U.S. Army/Spc. Sharla Lewis - Scott Carpenter, an instructor at the Washington Institute for Near East Policy, speaks on post-Saddam governance at a Leader Development and Education for Sustained Peace course Jan. 20. Leaders in 3rd Brigade Combat Team, 1st Cavalry Division attended the course to prepare them for their deployment to Iraq this month. -

By Spc. Sharla Lewis

1st Cavalry Division public affairs

Leaders throughout 3rd Brigade Combat Team, 1st Cavalry Division attended a Leader Development and Education for Sustained Peace seminar last week to prepare them for their deployment to Iraq as part of Operation New Dawn.

The course provided insight into Islam, ethics, politics, influence operations and human terrain understanding, post-Saddam governance, stability operations, relations with regional neighbors, reconstruction and economics.

This type of training helps leaders prepare for upcoming deployments to Iraq by giving them insight into different ways of handling their mission for a specific operational environment.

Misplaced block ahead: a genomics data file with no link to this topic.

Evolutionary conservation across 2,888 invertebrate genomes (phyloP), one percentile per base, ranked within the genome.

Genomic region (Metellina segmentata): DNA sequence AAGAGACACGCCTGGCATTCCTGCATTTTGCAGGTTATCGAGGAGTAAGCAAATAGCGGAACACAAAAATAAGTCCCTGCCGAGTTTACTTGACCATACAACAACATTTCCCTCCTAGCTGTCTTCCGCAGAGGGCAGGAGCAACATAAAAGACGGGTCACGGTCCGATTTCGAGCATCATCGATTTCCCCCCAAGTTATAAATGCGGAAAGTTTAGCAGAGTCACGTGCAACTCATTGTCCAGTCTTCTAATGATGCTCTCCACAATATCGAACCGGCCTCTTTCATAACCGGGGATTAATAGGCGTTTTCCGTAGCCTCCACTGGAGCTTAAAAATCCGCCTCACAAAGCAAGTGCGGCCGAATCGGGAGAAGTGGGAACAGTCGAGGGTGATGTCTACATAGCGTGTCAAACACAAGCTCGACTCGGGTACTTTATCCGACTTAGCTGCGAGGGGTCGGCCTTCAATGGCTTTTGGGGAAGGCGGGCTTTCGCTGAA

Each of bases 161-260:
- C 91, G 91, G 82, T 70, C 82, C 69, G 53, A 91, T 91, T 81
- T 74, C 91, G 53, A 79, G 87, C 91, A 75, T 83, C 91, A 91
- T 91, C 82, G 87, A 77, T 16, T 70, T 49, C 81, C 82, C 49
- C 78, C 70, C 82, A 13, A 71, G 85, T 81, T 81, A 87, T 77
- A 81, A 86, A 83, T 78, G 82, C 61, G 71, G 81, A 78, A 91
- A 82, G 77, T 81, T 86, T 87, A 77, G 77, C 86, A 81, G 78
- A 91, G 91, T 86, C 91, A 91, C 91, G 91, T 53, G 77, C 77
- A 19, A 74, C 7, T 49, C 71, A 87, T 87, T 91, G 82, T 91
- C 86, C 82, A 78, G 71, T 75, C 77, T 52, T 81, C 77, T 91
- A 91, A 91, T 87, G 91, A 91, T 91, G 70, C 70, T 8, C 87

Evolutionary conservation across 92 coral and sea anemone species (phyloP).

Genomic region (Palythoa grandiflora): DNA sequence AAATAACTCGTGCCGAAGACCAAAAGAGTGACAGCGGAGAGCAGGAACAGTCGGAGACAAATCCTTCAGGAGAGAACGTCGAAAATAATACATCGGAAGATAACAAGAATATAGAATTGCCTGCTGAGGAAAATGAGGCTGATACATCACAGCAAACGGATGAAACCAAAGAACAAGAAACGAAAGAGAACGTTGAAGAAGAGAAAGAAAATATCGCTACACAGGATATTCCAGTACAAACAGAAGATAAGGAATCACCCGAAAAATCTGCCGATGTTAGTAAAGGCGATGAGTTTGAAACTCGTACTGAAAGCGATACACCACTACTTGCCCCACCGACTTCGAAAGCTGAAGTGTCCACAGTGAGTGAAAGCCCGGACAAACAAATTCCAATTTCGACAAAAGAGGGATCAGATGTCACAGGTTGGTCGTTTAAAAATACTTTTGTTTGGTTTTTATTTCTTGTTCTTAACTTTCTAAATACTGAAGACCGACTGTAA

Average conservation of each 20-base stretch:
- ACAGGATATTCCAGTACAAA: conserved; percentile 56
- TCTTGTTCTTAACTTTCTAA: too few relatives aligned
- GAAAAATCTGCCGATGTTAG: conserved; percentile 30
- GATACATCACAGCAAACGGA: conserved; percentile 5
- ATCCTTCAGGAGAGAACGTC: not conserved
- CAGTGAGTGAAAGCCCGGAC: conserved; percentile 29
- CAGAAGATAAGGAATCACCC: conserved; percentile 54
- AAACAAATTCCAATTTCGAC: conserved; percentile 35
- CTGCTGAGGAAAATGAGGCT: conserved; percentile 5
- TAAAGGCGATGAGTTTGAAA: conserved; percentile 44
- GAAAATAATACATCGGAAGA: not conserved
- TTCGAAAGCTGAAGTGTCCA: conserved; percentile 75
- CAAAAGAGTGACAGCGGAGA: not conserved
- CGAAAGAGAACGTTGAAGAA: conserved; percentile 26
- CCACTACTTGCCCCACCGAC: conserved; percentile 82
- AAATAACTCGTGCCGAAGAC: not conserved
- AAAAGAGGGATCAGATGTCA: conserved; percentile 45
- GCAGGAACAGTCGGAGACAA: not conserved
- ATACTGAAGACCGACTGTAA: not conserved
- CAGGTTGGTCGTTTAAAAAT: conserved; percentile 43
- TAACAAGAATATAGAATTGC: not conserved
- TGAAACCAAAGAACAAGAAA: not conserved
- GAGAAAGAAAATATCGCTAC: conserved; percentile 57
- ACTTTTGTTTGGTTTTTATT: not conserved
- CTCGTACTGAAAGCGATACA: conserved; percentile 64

Greywolf soldiers will advise, train and assist Iraqi Security Forces, as well as partnering with civil authorities and agencies.

"I will work with the Department of Border Enforcement, so this gives me insight into my area of operations," said Capt. Paul Lockhart, commander of Company D, 1st Battalion, 12th Cavalry Regiment. "The intelligence I'm gathering here sets the bounds for my requests for information and sets the framework for relationships with my counterpart."

The topics provided valuable insight to where the leaders will work and how they will operate, presenting them with new challenges.

"The most important piece of information I have taken away from the course is how our mission will be tied closely with the transition of responsibilities to the Department of State," said Capt. Erik Simonson, a battalion-level intelligence officer with 1st Battalion, 12th Cavalry Regiment.

"Our responsibilities sometimes have larger consequences than we initially see and it is important to remember how all the people involved in aiding Iraq are truly tied together," he said.

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